Beginner Business Mistakes

After starting a few businesses I’ve become familiar with a lot of common mistakes that entrepreneurs make when starting a new business. Mistakes are inevitable (sometimes even desirable – more on that another time) but at the very least you can make new ones. Here’s a list of common mistakes you can avoid when you start your new business, whether you’re on a shoestring budget or funded by rich and optimistic investors.

The List

  1. Trying to start too big.

    Keep growth organic by putting no more in place than you need to. Start with a direction and a plan, but realize that most of the planning you do today will seem wildly imaginative two years from now. Stick to what you know.

  2. Wanting to seem too big.

    I’ve seen so many new businesses try desperately to seem and feel like they’re bigger than they are. It’s the “perception is reality” deception. Do you really need that downtown office today? Chances are, it won’t draw clients as much as great work and word of mouth will.

  3. Letting anything come before revenue.

    By this I mean two things.

    1. Time. The very first thing you should do is to make sure you have a product and customers.
      Get out the simplest excellent product you can provide, and find customers for it, before you do anything else. Until you are selling a product to customers, you don’t have a company, just an unpleasant, expensive hobby. This is especially dangerous when you have a lot of investment money.
    2. Priority. At the end of the day, revenue is simply the way you tell how well you’re satisfying your customers, so nothing’s more important than this.
  4. Trying to be everything to everyone or trying to do too many things.

    Ok, you’re in business and you have no money. So any work that comes along is good, right? Not quite.

    • Beware of accepting work too far from your core business. Every category of work you do carries a certain overhead, whereas when you’re doing a lot of similar work you can streamline processes and get economies of scale.
    • Also, recognize that when you do work outside your core business, you don’t increase the value of your business nearly as much. A design shop that is known for amazing, innovative web development will get much better business and word of mouth than a company that is known to have done merely average work in logo design, web design, and programming.
  5. Caring too much about the business plan.

    It’s important to have some sense of direction, but the only reason you need a full, formal business plan is when you’re trying to beg for money from someone. Otherwise, your business plan only needs:

    • A brief market analysis
    • Cost analysis

    Most business plan revenue projections fall between “sardonically witty” and “slapstick humour.”

  6. Starting a business with friends.

    Some people say this is because friendship and business don’t mix. I say it’s for two other reaons:

    1. Most people don’t know how to do business with their friends. Business with friends requires even more work. There’s a tendency to say, “we don’t need to worry about that, we’re friends.” Running a business with friends is the best way to discover how different your values, goals, skills and work habits are! On top of that, you have your friendship to manage at the same time.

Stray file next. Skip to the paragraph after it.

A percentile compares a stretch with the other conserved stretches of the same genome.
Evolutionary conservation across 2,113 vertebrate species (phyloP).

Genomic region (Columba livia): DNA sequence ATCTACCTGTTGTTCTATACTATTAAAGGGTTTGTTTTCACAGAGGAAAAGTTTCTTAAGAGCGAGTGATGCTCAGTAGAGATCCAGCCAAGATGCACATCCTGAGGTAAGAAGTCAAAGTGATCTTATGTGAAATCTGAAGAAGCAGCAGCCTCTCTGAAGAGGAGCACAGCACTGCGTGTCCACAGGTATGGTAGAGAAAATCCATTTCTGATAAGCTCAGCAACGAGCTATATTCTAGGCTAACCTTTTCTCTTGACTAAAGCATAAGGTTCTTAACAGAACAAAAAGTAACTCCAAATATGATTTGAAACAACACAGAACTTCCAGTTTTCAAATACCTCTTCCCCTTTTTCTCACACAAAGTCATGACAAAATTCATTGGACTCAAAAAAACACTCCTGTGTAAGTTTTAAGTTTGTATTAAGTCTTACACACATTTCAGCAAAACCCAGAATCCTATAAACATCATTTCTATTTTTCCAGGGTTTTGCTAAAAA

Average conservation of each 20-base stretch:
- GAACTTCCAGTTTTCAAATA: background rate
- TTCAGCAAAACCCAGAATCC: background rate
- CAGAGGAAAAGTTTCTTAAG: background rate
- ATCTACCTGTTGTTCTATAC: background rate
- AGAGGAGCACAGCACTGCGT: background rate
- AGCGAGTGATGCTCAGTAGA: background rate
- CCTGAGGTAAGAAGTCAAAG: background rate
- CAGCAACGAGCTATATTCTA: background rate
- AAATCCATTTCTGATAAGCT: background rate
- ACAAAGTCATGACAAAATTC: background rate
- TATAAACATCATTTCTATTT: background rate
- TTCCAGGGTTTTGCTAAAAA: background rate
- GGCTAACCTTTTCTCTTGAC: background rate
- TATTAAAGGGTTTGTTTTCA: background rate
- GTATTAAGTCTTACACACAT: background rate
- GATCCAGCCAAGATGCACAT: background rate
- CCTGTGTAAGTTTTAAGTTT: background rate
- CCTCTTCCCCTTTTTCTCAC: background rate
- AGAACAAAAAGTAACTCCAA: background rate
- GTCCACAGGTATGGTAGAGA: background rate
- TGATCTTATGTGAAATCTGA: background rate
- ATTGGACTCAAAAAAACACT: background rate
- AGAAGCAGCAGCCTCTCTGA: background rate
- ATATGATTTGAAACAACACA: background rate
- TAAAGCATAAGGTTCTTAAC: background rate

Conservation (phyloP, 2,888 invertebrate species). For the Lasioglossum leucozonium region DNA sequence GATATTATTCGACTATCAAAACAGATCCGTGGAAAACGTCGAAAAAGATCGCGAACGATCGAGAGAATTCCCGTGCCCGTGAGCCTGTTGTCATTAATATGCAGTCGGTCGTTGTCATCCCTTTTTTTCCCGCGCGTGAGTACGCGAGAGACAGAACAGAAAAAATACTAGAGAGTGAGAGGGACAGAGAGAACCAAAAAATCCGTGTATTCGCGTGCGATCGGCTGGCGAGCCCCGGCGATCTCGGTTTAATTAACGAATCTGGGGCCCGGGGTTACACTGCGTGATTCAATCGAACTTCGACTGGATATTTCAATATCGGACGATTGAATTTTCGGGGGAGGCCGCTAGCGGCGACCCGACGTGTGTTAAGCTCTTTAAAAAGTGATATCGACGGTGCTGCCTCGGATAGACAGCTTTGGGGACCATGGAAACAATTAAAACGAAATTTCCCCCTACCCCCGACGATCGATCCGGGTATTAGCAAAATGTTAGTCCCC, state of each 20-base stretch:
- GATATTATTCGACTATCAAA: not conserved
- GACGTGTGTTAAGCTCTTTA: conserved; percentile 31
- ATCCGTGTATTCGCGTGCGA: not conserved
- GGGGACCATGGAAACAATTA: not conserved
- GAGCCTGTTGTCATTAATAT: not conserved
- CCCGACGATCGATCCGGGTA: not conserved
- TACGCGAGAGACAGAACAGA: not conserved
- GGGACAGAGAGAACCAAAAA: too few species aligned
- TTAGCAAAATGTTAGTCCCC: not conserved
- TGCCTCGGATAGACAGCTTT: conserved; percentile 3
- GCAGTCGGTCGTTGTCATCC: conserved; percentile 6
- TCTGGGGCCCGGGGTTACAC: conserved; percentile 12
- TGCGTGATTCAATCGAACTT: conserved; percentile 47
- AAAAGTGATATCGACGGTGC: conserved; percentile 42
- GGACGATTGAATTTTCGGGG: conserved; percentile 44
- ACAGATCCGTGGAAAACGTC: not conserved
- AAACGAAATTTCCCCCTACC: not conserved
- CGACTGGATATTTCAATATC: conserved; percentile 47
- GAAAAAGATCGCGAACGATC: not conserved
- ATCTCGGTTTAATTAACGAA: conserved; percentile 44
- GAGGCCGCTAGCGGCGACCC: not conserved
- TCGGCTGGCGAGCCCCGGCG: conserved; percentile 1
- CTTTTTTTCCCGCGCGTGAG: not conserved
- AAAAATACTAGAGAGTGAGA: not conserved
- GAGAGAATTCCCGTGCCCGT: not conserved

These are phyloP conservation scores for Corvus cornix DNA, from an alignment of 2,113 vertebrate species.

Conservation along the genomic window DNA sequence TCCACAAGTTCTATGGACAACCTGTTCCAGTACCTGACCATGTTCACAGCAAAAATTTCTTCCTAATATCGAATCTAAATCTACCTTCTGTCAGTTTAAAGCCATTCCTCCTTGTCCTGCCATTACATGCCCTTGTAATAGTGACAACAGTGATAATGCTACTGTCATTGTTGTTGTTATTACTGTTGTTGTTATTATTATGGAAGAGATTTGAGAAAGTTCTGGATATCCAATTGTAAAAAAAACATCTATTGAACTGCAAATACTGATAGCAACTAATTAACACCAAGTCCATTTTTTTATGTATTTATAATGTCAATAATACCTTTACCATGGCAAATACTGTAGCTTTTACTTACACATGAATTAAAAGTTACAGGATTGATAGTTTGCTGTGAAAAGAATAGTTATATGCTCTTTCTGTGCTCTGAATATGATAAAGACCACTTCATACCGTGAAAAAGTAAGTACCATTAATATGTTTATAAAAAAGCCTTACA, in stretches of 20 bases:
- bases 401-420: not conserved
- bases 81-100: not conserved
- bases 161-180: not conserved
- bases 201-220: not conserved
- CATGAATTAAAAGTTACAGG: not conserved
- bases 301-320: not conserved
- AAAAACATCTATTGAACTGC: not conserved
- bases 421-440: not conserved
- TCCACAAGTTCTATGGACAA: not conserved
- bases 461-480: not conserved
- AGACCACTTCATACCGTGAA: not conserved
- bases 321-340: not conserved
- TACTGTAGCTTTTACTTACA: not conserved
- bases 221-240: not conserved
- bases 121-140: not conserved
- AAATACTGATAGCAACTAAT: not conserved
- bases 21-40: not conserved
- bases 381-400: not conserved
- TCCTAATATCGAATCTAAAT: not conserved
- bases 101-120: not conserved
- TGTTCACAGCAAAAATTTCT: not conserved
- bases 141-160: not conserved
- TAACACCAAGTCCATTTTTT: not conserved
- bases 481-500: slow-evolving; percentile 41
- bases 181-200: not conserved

2. Usually, people don’t go into business with their friends for the right reasons. Typically they choose their friends as business partners because they already get along and have things in common, rather than because they can make a business partnership. Beware of starting a business with friends who are too similar to you–you’ll both want to do the same jobs. Instead, find someone who complements your strengths and weaknesses.
  7. Equal partnerships.

    The only way an equal partnership can work is if there are only two partners, and they complement each other very well–such as an outgoing sales and marketing guy with a software whiz who spends all her time behind a computer screen. Usually equal partnership is a euphemism for “constant arguing.”

  8. Any bizarre revenue-sharing scheme.

    I’ve seen a number of new companies try to work ways of handling inequality in the amount of work done by partners, by creating some kind of bizarre revenue-sharing scheme. This problem has already been solved. If you have a registered partnership, then you are equal partners, period. If you are incorporated, then it’s mostly a question of who has how many shares. To reward hours spent working in the company, pay wages or salaries, even very modest ones. If you feel that this isn’t enough to reduce the inequality of different partners’ time and effort contributions, then you’re
    in business with the wrong people and that is your real problem. Hint: in a healthy start-up, nobody pays much attention to how much work the others are doing, or how much they’re being paid, because they’re all too busy working.

  9. Some of the founders work full-time and some part-time in the company.

    This is a recipe for disaster! Not only does it create instant inequality, but it also goes against a fundamental entrepreneurship value: if you’re not willing to invest yourself completely in a business, you shouldn’t be trying to run one. Get a day job and let the real entrepreneurs do their thing! If someone is willing to invest financially as a “silent partner” without participating in the day-to-day, that’s great–as long as they stay silent! The only people who should be working part-time in your company are your part-time employees, which is often a great way to transition from a company where the owners do all the work, to a company operated mostly by employees.